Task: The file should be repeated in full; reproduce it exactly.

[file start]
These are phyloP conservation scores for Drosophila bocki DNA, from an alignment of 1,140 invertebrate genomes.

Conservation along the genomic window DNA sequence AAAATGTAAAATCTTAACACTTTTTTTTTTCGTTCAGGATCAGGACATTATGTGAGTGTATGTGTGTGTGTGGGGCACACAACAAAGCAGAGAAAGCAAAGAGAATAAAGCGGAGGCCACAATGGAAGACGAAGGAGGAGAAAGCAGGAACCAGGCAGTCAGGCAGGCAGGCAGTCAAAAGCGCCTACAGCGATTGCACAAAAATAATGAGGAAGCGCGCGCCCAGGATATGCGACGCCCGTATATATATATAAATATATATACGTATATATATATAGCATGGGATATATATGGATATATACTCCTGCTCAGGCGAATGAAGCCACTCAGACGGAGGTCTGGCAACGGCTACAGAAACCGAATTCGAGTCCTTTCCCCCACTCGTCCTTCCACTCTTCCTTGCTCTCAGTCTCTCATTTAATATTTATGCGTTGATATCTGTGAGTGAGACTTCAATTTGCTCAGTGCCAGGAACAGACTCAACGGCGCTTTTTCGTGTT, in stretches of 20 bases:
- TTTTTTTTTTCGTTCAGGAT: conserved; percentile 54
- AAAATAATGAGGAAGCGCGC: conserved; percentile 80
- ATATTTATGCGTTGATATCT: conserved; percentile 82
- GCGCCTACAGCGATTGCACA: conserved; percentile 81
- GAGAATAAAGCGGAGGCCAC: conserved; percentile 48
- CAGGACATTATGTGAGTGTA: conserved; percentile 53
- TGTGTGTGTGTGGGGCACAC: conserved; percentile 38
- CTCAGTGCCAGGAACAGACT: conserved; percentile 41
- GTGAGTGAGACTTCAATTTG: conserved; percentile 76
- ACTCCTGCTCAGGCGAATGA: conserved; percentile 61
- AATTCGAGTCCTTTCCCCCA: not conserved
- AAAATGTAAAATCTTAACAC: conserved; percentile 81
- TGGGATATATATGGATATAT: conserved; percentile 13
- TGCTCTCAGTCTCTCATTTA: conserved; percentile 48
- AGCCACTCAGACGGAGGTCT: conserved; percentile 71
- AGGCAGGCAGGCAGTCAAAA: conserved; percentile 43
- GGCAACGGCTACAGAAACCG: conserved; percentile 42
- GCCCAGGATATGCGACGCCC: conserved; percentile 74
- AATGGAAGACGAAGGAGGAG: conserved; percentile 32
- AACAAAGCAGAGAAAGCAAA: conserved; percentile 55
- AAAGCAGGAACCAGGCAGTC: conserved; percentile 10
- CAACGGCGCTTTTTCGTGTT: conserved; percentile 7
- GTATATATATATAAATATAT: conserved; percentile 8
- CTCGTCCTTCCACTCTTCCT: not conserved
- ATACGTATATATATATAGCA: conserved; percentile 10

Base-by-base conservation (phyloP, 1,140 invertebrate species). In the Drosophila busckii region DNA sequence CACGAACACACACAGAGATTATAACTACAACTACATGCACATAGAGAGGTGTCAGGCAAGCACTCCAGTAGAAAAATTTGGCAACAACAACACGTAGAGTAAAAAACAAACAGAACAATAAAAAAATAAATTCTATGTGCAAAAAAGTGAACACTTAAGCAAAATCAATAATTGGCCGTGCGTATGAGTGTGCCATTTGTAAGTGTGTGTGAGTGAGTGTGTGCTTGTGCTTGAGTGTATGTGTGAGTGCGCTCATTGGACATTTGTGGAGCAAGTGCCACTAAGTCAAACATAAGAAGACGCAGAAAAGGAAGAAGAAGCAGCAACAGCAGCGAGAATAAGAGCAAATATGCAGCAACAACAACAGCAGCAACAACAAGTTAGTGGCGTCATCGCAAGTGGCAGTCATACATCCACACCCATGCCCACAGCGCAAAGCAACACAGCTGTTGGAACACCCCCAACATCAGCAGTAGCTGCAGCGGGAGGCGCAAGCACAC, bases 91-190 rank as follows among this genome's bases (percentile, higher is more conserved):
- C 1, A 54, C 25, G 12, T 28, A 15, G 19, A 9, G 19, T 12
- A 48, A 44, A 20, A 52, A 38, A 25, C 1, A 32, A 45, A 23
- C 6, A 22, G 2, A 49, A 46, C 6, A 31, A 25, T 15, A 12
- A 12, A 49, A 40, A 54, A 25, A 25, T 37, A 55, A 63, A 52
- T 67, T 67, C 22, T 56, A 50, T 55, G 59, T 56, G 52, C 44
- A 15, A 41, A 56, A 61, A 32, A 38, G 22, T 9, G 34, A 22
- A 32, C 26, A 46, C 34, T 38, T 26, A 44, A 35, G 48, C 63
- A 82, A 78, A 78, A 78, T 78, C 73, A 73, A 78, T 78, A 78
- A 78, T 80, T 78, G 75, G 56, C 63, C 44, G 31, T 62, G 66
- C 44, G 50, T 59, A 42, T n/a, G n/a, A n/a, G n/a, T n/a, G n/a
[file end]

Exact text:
These are phyloP conservation scores for Drosophila bocki DNA, from an alignment of 1,140 invertebrate genomes.

Conservation along the genomic window DNA sequence AAAATGTAAAATCTTAACACTTTTTTTTTTCGTTCAGGATCAGGACATTATGTGAGTGTATGTGTGTGTGTGGGGCACACAACAAAGCAGAGAAAGCAAAGAGAATAAAGCGGAGGCCACAATGGAAGACGAAGGAGGAGAAAGCAGGAACCAGGCAGTCAGGCAGGCAGGCAGTCAAAAGCGCCTACAGCGATTGCACAAAAATAATGAGGAAGCGCGCGCCCAGGATATGCGACGCCCGTATATATATATAAATATATATACGTATATATATATAGCATGGGATATATATGGATATATACTCCTGCTCAGGCGAATGAAGCCACTCAGACGGAGGTCTGGCAACGGCTACAGAAACCGAATTCGAGTCCTTTCCCCCACTCGTCCTTCCACTCTTCCTTGCTCTCAGTCTCTCATTTAATATTTATGCGTTGATATCTGTGAGTGAGACTTCAATTTGCTCAGTGCCAGGAACAGACTCAACGGCGCTTTTTCGTGTT, in stretches of 20 bases:
- TTTTTTTTTTCGTTCAGGAT: conserved; percentile 54
- AAAATAATGAGGAAGCGCGC: conserved; percentile 80
- ATATTTATGCGTTGATATCT: conserved; percentile 82
- GCGCCTACAGCGATTGCACA: conserved; percentile 81
- GAGAATAAAGCGGAGGCCAC: conserved; percentile 48
- CAGGACATTATGTGAGTGTA: conserved; percentile 53
- TGTGTGTGTGTGGGGCACAC: conserved; percentile 38
- CTCAGTGCCAGGAACAGACT: conserved; percentile 41
- GTGAGTGAGACTTCAATTTG: conserved; percentile 76
- ACTCCTGCTCAGGCGAATGA: conserved; percentile 61
- AATTCGAGTCCTTTCCCCCA: not conserved
- AAAATGTAAAATCTTAACAC: conserved; percentile 81
- TGGGATATATATGGATATAT: conserved; percentile 13
- TGCTCTCAGTCTCTCATTTA: conserved; percentile 48
- AGCCACTCAGACGGAGGTCT: conserved; percentile 71
- AGGCAGGCAGGCAGTCAAAA: conserved; percentile 43
- GGCAACGGCTACAGAAACCG: conserved; percentile 42
- GCCCAGGATATGCGACGCCC: conserved; percentile 74
- AATGGAAGACGAAGGAGGAG: conserved; percentile 32
- AACAAAGCAGAGAAAGCAAA: conserved; percentile 55
- AAAGCAGGAACCAGGCAGTC: conserved; percentile 10
- CAACGGCGCTTTTTCGTGTT: conserved; percentile 7
- GTATATATATATAAATATAT: conserved; percentile 8
- CTCGTCCTTCCACTCTTCCT: not conserved
- ATACGTATATATATATAGCA: conserved; percentile 10

Base-by-base conservation (phyloP, 1,140 invertebrate species). In the Drosophila busckii region DNA sequence CACGAACACACACAGAGATTATAACTACAACTACATGCACATAGAGAGGTGTCAGGCAAGCACTCCAGTAGAAAAATTTGGCAACAACAACACGTAGAGTAAAAAACAAACAGAACAATAAAAAAATAAATTCTATGTGCAAAAAAGTGAACACTTAAGCAAAATCAATAATTGGCCGTGCGTATGAGTGTGCCATTTGTAAGTGTGTGTGAGTGAGTGTGTGCTTGTGCTTGAGTGTATGTGTGAGTGCGCTCATTGGACATTTGTGGAGCAAGTGCCACTAAGTCAAACATAAGAAGACGCAGAAAAGGAAGAAGAAGCAGCAACAGCAGCGAGAATAAGAGCAAATATGCAGCAACAACAACAGCAGCAACAACAAGTTAGTGGCGTCATCGCAAGTGGCAGTCATACATCCACACCCATGCCCACAGCGCAAAGCAACACAGCTGTTGGAACACCCCCAACATCAGCAGTAGCTGCAGCGGGAGGCGCAAGCACAC, bases 91-190 rank as follows among this genome's bases (percentile, higher is more conserved):
- C 1, A 54, C 25, G 12, T 28, A 15, G 19, A 9, G 19, T 12
- A 48, A 44, A 20, A 52, A 38, A 25, C 1, A 32, A 45, A 23
- C 6, A 22, G 2, A 49, A 46, C 6, A 31, A 25, T 15, A 12
- A 12, A 49, A 40, A 54, A 25, A 25, T 37, A 55, A 63, A 52
- T 67, T 67, C 22, T 56, A 50, T 55, G 59, T 56, G 52, C 44
- A 15, A 41, A 56, A 61, A 32, A 38, G 22, T 9, G 34, A 22
- A 32, C 26, A 46, C 34, T 38, T 26, A 44, A 35, G 48, C 63
- A 82, A 78, A 78, A 78, T 78, C 73, A 73, A 78, T 78, A 78
- A 78, T 80, T 78, G 75, G 56, C 63, C 44, G 31, T 62, G 66
- C 44, G 50, T 59, A 42, T n/a, G n/a, A n/a, G n/a, T n/a, G n/a